Reading: Aug-Oct 2021

What are you reading? has to be one of my favorite questions both to ask and answer. I love books and I love talking about books.

Of the eleven books I’ve read since my kiddo resumed in-person school in mid-August, nine were written or co-written by women, three are non-fiction, two are YA, two qualify as rom com, and only one gets five stars from me. I’ll give you my reviews for the five star and four star books in alphabetical order by author’s last name; I’ll list the others at the bottom. You can catch all my reviews on Goodreads.

Book titles link to Amazon for more info + easy purchasing. Please note: As an Amazon Associate, I may earn from qualifying purchases.

Image by ksyfffka07 from Pixabay

The Last Thing He Told Me by Laura Dave
My rating: 5 of 5 stars

I started reading this on a Sunday afternoon and finished it Monday evening. It held surprises beyond the mysteries inherent to the plot as the characters grew in themselves and their relationships to one another. Now off to find more books by Laura Dave…

“How do you explain it when you find in someone what you’ve been waiting for your whole life? Do you call it fate? It feels hazy to call it fate. It’s more like finding your way home – where home is a place you secretly hoped for, a place you imagined, but where you’d never before been.” (185)

The Summer Job by Lizzy Dent
My rating: 4 of 5 stars

I rarely give more than 3 stars to what I call “chick lit,” however, this one stands out. It was fun, light, and held enough tension to keep me interested. I enjoyed watching Birdy’s transformation unfold.

“Perhaps you must find somewhere to put your roots into the earth? A little water, a little sunlight, a little time and space? Like the vine? You cannot hope to debut the perfect vintage if you do not take the time to grow and nurture and love.”

The Powerful Purpose of Introverts: Why the World Needs You to Be You by Holley Gerth
My rating: 4 of 5 stars

This short (186 pages including the reading guide), readable, well-researched, and personally empowering book will be a valuable resource for years to come. While Gerth writes straight to the heart of introverts, extroverts will also learn something about themselves and those they love – more than half of the global population identifies as an introvert, so there are a lot of us! Also, while Gerth writes from her faith, the information on how introverted brains process remains the same. However, the chapter entitled “Sacred Confidence” will prove extremely helpful to church leaders who should seek to include all personality types in their services.

People We Meet on Vacation by Emily Henry
My rating: 4 of 5 stars

“On vacation, you can be anyone you want.” (1)

This book is less about people the characters meet on vacation than it is about who the characters are – with each other – while on vacation. Such a fun book, taking us traveling to destinations near and far (during a pandemic when most of us can’t travel); it’s a love story, and a story of facing your fear and growing into your best self.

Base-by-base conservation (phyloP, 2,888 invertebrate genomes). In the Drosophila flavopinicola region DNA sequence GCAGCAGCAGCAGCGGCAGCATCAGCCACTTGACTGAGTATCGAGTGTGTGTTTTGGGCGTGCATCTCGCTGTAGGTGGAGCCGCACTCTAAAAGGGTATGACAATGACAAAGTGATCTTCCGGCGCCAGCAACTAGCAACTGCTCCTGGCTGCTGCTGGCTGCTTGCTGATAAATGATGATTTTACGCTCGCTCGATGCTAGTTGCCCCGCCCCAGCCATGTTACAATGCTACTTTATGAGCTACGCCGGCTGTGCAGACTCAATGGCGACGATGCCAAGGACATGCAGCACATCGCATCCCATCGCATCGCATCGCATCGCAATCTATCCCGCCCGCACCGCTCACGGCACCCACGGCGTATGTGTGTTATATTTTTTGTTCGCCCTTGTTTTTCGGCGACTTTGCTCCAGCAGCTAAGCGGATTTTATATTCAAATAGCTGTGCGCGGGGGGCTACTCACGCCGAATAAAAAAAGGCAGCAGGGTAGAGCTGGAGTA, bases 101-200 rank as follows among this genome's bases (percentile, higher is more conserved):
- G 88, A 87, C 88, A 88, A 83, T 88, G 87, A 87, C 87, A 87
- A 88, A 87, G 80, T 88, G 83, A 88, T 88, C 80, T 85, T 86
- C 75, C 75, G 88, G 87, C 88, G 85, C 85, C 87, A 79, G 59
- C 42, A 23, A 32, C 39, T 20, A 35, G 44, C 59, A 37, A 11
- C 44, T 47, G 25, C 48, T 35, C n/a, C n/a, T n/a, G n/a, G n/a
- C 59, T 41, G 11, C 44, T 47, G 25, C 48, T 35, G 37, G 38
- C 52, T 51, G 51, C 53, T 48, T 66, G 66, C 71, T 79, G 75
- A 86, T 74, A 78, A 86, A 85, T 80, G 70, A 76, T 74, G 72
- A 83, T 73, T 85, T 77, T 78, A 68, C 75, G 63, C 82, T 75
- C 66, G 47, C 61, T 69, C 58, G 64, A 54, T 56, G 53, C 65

“…sometimes, when you lose your happiness, it’s best to look for it the same way you’d look for anything else … By retracing your steps.” (23)

Ariadne by Jennifer Saint
My rating: 4 of 5 stars

A refreshing retelling – yet equally dramatic and tragic – of several intertwined Greek myths thrusting women into the main roles. I intentionally didn’t refresh my memory on the myths in order to let Ariadne tell her own tale, and it was worth it.

“What I did not know was that I had hit upon a truth of womanhood: however blameless a life we led, the passions and the greed of men could bring us to ruin, and there was nothing we could do” (12).

“I would not let a man who knew the value of nothing make me doubt the value of myself” (179).

Lost in the Never Woods by Aiden Thomas
My rating: 4 of 5 stars

“He was stardust and the smell of summer” (79).

“But that’s what happens when you grow up – you forget about the magic you’ve seen” (158).

I devoured this resetting of Peter Pan in the woods of contemporary Oregon. The author held close to the original while writing something altogether new. I couldn’t put it down, and neither did I want it to end.

In the Wild Light by Jeff Zentner
My rating: 4 of 5 stars

If you are a reader or writer, a poet or poetry lover, a young adult or an older one, or you know someone who fits in any of those categories, go get this book. Zentner’s use of language is so beautiful. Also, it’s a hopeful story, and we all need hope, all the hope we can get.

“Poetry makes arguments. It presents cases for better ways of living and seeing the world and those around us. It heals wounds. It opens our eyes to wonder and ugliness and beauty and brutality. Poetry can be the one light that lasts the night. The warmth that survives the winter. The harvest that survives the long drought. The love that survives death. The things poetry can do are far more important than the things it can’t” (160).

“This is what you remember of the people you love when they’re gone – the ways they knew you that no one else did – even you. In that way, their passing is a death of a piece of yourself” (331-332).

“I’ll tell you the truest thing I know: You are not a creature of grief. You are not a congregation of wounds. You are not the sum of your losses. Your skin is not your scars. Your life is yours, and it can be new and wondrous. Remember that” (401).

3 Stars:
The Lions of Fifth Avenue by Fiona Davis
While We Were Dating by Jasmine Guillory
Six Ways to Pray from Six Great Saints by Gloria Hutchinson

2 Stars:
Getting Back to Happy by Marc & Angel Chernoff

View all my reviews

Cover image by Gerd Altmann from Pixabay

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